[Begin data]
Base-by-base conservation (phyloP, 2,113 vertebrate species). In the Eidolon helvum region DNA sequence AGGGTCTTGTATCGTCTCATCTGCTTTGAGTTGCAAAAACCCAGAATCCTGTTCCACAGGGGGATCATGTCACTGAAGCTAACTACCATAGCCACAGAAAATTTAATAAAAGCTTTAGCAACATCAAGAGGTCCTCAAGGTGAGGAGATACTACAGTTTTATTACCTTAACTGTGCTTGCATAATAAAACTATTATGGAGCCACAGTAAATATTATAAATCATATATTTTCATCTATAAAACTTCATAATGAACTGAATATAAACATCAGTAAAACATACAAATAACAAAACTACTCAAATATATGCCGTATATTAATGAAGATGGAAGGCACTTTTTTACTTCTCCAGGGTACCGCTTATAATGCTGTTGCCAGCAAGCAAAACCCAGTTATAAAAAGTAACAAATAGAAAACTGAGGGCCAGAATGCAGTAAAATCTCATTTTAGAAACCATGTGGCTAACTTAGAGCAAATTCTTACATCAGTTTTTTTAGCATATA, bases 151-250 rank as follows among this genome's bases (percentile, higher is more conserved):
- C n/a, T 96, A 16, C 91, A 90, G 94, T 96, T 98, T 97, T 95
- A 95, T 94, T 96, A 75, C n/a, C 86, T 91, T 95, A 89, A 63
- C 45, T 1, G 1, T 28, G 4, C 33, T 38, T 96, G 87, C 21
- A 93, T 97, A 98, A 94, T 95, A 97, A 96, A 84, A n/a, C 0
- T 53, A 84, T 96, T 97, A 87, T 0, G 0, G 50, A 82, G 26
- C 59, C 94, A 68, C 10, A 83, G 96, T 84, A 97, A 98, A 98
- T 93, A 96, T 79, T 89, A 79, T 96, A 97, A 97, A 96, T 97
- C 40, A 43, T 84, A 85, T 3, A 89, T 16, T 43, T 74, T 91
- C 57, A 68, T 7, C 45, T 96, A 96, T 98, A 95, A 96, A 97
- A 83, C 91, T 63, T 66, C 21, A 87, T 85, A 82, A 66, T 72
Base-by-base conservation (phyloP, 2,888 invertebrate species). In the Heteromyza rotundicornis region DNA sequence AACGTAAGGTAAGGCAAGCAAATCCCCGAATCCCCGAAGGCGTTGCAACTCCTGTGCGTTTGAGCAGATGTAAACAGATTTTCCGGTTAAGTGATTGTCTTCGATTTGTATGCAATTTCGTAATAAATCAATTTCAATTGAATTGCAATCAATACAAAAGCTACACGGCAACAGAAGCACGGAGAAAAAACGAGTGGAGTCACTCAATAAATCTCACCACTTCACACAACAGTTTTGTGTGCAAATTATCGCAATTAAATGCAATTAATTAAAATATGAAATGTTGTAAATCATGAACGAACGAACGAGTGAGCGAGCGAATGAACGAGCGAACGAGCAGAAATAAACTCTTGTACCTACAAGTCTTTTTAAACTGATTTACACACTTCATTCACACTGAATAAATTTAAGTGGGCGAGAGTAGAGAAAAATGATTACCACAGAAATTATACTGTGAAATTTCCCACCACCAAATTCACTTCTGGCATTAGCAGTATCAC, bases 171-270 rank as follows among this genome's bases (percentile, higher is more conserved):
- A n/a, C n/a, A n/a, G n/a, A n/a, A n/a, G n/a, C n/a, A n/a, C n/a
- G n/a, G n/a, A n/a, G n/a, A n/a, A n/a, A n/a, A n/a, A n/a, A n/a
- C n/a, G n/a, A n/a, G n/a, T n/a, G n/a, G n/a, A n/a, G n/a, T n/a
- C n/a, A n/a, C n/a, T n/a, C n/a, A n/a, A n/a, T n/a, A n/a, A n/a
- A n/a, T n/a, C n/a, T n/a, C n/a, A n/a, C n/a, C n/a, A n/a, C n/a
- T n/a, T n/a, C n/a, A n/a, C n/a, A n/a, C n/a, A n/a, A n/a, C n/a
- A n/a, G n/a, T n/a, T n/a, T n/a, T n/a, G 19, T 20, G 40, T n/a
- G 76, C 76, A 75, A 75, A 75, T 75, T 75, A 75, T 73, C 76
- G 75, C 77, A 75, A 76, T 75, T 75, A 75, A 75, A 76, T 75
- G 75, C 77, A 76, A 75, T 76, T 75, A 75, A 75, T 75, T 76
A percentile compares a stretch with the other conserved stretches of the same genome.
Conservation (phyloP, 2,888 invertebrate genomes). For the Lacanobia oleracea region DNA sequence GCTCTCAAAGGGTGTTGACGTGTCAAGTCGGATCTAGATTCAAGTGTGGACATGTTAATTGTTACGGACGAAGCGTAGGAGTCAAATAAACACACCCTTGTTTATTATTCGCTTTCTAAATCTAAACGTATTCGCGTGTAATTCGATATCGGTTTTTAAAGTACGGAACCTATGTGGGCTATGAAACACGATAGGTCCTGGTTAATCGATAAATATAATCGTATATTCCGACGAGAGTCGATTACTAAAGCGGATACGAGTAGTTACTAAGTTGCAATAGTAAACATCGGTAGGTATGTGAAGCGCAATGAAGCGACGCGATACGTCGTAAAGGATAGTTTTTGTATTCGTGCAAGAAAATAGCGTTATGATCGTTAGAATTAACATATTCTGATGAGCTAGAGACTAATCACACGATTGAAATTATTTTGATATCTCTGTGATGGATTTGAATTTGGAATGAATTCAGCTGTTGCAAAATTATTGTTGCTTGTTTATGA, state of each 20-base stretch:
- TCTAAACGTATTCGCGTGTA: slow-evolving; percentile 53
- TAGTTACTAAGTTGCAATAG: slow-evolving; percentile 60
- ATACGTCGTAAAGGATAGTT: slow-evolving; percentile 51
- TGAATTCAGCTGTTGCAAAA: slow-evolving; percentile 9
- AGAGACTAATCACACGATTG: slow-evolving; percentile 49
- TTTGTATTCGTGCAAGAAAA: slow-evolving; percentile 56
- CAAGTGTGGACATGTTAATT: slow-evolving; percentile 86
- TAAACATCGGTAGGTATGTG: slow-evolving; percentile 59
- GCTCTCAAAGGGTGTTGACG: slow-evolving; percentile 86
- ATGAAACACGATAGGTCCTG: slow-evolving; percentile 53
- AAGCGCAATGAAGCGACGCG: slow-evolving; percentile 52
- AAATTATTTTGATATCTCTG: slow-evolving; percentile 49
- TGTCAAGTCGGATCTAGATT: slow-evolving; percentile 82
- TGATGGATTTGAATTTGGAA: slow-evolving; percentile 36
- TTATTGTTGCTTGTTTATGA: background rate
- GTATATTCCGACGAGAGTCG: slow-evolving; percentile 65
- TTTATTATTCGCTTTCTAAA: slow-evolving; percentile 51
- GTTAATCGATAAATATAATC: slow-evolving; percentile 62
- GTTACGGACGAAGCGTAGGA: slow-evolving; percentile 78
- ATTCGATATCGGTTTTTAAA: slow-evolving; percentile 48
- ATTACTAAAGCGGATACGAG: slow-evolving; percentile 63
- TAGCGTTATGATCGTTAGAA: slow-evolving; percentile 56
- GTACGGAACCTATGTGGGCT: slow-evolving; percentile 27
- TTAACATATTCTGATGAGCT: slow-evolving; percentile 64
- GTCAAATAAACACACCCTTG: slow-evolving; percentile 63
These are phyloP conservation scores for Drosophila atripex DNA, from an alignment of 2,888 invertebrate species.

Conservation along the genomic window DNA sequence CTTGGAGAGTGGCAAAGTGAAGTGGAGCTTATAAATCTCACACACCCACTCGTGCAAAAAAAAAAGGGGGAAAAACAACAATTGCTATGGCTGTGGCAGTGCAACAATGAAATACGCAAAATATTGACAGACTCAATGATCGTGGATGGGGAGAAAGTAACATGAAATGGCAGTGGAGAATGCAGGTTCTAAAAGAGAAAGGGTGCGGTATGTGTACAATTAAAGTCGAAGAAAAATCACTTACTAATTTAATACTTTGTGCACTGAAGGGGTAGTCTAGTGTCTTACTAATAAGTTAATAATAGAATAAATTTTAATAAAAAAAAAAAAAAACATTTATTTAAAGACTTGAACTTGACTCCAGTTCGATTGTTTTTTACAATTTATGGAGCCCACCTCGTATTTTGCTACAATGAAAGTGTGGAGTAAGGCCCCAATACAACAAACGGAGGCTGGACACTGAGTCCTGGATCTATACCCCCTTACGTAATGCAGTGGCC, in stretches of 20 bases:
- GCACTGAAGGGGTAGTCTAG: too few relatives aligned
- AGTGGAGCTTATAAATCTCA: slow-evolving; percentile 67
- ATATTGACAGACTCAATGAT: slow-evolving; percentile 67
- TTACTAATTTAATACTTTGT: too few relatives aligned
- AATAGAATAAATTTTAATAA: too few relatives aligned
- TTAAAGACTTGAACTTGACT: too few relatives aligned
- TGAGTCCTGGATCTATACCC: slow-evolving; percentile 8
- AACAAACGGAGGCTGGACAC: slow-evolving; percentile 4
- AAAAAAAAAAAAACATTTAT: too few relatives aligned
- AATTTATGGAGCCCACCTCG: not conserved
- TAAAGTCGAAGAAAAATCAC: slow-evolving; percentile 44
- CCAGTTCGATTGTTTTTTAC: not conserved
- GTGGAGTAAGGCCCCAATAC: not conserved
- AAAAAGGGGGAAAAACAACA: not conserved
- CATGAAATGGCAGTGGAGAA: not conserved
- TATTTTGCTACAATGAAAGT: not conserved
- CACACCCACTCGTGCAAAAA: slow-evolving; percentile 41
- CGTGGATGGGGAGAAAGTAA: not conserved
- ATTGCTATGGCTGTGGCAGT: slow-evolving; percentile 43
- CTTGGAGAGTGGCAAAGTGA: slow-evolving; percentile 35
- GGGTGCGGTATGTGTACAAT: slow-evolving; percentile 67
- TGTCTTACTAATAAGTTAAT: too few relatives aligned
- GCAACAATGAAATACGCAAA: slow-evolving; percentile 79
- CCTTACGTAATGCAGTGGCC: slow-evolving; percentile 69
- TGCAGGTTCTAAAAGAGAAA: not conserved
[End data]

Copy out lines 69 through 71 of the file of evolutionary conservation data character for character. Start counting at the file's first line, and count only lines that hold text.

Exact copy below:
- CGTGGATGGGGAGAAAGTAA: not conserved
- ATTGCTATGGCTGTGGCAGT: slow-evolving; percentile 43
- CTTGGAGAGTGGCAAAGTGA: slow-evolving; percentile 35